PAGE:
Referring to lesion characteristics, he noted, “The large number of patients were in Rutherford 4 and 5 (46% in the stent group and 42% in the angioplasty group) respectively. One-third of the patients in both groups had Rutherford 3 lesions.”

Pre-procedure stenosis was 68.8±19.3% in patients treated with Cypher and 74±19% in patients who received angioplasty (p=0.056). Post-procedure stenosis was 13.3±14.3% in the stent group and 25.9±15.2% in the angioplasty group (p 

“One year results with Cypher are promising in focal lesions. Complete one-year follow-up data including clinical endpoints and wound healing assessments will be presented at a later time point once analyses are complete,” he concluded.


YUKON-BTX final results


A polymer-free sirolimus-eluting stent achieved significantly higher primary and secondary patency rates at one year compared to bare metal stents, the final results of the YUKON-BTK have shown. Data of the randomised, double-blind study were presented by Thomas Zeller, Herz-Zentrum Bad Krozingen, Bad Krozingen, Germany, at the annual LINC meeting.


Zeller told delegates that the purpose of the study was to compare the effectiveness of the treatment with balloon-expandable Yukon-BTX drug-eluting stent over the treatment with Yukon-BTX uncoated stent in patients with ischaemic infrapopliteal arterial disease. Primary endpoint was one-year primary patency rate, defined as freedom from in-stent restenosis (≥50%) detected with angiography or, if appropriate, with duplex ultrasound. “We enrolled not only critical limb ischaemia patients but also claudicants with moderate to severe claudication. The lesion length was somewhat longer as compared to the DESTINY trial,” said Zeller.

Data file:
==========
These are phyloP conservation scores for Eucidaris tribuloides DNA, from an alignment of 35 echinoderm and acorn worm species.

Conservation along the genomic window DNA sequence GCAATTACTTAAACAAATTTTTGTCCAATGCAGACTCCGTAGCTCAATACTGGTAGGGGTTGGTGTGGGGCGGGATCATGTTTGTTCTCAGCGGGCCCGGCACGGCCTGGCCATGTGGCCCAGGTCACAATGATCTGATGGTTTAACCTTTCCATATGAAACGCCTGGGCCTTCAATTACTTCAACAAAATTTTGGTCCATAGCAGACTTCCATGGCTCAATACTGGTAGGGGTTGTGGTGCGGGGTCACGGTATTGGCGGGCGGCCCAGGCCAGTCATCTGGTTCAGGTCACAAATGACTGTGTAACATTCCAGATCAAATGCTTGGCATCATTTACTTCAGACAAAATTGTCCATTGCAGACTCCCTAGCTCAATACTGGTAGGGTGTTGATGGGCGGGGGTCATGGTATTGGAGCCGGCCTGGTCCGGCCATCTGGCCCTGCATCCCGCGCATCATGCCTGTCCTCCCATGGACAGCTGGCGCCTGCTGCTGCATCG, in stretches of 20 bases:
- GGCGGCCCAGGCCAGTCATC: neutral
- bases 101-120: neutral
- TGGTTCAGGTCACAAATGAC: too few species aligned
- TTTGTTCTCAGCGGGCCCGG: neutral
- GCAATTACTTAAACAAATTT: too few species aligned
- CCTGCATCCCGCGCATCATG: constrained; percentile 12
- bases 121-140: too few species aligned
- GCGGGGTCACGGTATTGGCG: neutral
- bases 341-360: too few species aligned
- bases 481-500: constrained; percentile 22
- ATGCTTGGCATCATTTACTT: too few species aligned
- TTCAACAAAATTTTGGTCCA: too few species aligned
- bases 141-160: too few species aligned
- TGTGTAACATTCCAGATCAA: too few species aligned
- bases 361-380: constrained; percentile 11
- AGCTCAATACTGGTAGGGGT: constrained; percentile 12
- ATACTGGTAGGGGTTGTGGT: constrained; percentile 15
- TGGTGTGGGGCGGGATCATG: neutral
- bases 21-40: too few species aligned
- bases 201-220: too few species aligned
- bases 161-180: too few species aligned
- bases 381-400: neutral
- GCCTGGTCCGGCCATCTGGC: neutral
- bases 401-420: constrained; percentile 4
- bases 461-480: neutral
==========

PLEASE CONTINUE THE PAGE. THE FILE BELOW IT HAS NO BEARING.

One hundred and sixty one patients were enrolled and randomised to the sirolimus-eluting stent (82) or the bare metal stent (79). In the drug-eluting stent group, 12-month follow-up data were available for 62 patients, and, in the bare metal stent group, 12-month follow-up data were available for 63 patients.